The informant told me about the following custom when I asked her about her family customs regarding food and eating.

“When we’re eating fish in my house, after we finish a big fish, after we finish the top layer, we cannot flip the fish. We have to eat from the side that we placed it on the plate. So my dad tells us the story of back in the day, when the fishermen go out to fish, when they come bring the fish home, they never flip the fish because it would be a symbol of their boat flipping upside down, and he learned that from his dad. So now whenever my mom cooks fish, we are never allowed to flip the fish over; we always have to eat it from the topside, down. So you eat the top, and then you take out the bone, and the long tail, and then you finish the fish like that. Other Chinese families do it [as well] because I think it’s passed down from my grandfather to my dad, and then my dad passes it down to us. So it’s a common thing if you ask a Taiwanese person, do you flip the fish, it would be a commonly known thing that you don’t flip the fish”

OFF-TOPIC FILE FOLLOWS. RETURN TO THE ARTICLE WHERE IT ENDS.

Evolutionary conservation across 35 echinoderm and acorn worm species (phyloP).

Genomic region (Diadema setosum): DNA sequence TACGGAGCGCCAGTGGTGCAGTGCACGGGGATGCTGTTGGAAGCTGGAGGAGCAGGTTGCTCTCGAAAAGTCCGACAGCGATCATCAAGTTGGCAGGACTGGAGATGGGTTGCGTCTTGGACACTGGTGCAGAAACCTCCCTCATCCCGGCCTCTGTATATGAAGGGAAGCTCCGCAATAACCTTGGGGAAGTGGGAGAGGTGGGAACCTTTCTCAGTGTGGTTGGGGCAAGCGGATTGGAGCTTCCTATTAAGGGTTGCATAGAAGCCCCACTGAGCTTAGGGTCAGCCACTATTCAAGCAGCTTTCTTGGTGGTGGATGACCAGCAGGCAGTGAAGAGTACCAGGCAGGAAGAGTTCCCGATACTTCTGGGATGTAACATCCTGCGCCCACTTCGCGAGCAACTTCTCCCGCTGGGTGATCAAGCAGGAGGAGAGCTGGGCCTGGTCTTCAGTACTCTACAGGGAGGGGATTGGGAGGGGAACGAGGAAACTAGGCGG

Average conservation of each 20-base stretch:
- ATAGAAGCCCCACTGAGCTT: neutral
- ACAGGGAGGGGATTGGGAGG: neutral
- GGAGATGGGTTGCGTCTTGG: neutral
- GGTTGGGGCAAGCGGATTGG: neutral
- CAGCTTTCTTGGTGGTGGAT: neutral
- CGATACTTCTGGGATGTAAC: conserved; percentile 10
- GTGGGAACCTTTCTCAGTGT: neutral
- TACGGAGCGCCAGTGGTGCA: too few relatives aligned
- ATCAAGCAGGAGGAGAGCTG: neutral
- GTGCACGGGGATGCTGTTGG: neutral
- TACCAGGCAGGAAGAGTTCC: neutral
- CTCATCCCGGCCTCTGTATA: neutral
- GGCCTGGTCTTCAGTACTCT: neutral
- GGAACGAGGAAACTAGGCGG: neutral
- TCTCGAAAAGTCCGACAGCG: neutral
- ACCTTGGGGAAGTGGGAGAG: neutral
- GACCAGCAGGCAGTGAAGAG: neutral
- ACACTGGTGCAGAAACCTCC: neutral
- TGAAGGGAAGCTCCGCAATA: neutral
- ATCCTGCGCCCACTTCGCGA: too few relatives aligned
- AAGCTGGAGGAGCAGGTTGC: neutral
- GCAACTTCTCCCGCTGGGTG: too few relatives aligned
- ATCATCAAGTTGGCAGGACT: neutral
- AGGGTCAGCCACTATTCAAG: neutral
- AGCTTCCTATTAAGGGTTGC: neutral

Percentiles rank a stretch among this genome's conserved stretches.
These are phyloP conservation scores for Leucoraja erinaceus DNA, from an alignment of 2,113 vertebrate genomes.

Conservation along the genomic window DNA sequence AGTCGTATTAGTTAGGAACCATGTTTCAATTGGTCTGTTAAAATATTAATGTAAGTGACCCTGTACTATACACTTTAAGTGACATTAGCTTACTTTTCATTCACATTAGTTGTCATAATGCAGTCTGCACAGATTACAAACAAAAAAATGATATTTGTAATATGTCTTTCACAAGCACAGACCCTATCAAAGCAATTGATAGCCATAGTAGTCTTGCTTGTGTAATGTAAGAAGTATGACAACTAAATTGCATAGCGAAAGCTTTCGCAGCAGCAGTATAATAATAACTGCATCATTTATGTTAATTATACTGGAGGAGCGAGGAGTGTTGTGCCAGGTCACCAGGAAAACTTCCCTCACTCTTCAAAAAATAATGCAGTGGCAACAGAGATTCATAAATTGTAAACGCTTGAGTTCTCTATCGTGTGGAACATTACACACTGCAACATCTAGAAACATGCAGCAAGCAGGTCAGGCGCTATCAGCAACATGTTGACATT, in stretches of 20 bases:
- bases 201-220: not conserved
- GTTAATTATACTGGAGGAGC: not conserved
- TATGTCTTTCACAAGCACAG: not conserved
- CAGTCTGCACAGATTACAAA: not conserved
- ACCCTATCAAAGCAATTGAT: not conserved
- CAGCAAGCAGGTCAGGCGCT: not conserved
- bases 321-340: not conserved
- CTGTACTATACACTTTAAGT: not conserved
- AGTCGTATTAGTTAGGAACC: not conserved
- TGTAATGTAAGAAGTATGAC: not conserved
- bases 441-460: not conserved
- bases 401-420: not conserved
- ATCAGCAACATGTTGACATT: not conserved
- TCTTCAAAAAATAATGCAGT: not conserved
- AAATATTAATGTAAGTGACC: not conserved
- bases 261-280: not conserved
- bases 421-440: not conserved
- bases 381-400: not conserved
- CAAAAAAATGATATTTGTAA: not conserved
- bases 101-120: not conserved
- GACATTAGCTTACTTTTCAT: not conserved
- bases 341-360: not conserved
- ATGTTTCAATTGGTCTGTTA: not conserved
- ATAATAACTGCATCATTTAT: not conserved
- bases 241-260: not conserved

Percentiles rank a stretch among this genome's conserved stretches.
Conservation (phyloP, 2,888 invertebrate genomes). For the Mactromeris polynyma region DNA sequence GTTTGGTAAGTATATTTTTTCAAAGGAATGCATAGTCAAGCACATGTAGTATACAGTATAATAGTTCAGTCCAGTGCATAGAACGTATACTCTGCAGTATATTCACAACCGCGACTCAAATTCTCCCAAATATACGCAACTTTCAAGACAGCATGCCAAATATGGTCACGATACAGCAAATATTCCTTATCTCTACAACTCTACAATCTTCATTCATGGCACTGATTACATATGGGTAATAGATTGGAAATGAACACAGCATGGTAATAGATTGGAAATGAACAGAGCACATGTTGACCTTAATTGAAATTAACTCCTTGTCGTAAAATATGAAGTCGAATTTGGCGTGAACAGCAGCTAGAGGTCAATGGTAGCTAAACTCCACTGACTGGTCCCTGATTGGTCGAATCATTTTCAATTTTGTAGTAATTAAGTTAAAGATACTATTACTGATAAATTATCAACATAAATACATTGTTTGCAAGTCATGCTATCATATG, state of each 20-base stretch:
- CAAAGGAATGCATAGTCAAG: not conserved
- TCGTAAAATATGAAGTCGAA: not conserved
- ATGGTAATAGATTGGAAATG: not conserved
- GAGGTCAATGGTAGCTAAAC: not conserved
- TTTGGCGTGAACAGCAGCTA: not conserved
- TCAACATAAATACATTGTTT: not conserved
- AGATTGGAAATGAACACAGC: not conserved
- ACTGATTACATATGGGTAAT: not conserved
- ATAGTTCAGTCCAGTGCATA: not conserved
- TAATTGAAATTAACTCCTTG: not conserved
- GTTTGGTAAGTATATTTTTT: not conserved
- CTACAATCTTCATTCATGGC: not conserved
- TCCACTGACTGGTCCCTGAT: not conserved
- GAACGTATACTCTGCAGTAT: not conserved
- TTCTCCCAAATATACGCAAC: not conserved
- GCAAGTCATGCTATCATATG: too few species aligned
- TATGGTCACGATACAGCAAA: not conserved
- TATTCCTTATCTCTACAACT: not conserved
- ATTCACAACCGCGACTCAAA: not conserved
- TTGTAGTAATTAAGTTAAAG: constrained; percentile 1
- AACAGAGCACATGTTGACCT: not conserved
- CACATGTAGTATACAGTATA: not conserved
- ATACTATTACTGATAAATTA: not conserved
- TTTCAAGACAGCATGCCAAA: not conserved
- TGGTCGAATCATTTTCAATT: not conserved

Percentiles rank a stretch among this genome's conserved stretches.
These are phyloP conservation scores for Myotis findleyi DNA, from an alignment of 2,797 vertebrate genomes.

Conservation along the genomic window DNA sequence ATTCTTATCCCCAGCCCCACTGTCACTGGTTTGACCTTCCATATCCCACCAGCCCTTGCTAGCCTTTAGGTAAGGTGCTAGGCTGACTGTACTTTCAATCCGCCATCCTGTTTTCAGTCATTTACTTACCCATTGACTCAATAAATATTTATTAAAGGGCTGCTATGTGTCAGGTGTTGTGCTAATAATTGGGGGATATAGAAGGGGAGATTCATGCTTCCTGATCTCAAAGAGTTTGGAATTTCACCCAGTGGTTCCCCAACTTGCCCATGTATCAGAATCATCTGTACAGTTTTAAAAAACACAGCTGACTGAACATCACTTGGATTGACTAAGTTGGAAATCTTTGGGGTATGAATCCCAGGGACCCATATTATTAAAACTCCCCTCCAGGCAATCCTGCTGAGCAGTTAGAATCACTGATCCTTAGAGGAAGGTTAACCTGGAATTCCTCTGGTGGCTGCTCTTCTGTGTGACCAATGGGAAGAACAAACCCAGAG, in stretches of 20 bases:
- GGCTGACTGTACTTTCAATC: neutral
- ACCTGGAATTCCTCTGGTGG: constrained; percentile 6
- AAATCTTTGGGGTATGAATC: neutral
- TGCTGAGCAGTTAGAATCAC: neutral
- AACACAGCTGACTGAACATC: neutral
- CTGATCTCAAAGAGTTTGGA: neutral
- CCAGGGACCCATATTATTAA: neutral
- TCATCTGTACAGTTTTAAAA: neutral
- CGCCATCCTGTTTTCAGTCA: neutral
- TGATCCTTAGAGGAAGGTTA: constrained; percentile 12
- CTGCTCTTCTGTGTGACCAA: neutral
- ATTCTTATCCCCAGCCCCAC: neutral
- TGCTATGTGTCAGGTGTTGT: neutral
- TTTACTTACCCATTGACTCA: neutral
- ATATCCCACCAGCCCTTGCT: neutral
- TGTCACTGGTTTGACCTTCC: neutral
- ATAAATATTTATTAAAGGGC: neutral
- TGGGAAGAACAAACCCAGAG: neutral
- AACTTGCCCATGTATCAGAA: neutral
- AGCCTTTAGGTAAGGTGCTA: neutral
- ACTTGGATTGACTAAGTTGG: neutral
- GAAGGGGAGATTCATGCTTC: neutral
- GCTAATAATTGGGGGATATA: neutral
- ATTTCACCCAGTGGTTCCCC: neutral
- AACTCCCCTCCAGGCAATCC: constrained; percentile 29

In folklore, it is well known that groups of people who interact directly with nature, and things that are out of their control, tend to have superstitions and beliefs regarding their actions. Thus, it’s not uncommon to see a belief or superstition such as the above one in a fishing culture. However, it’s interesting to see that some of these beliefs and superstitions are passed on to the next generations even though it might not even be directly relevant anymore.

Cigarette Lighter

The joke: “So there’s two people on a boat. And they have three cigarettes, but they don’t have a lighter, or any way to light them, right? So one of them looks to the other and is like ‘What do we do? There’s three cigarettes?’ So the other one takes one and throws it overboard. And the guy’s like ‘Why’d you do that, you just threw away one of our cigarettes.’ And he’s like, ‘Well now isn’t our whole boat a cigarette lighter?’”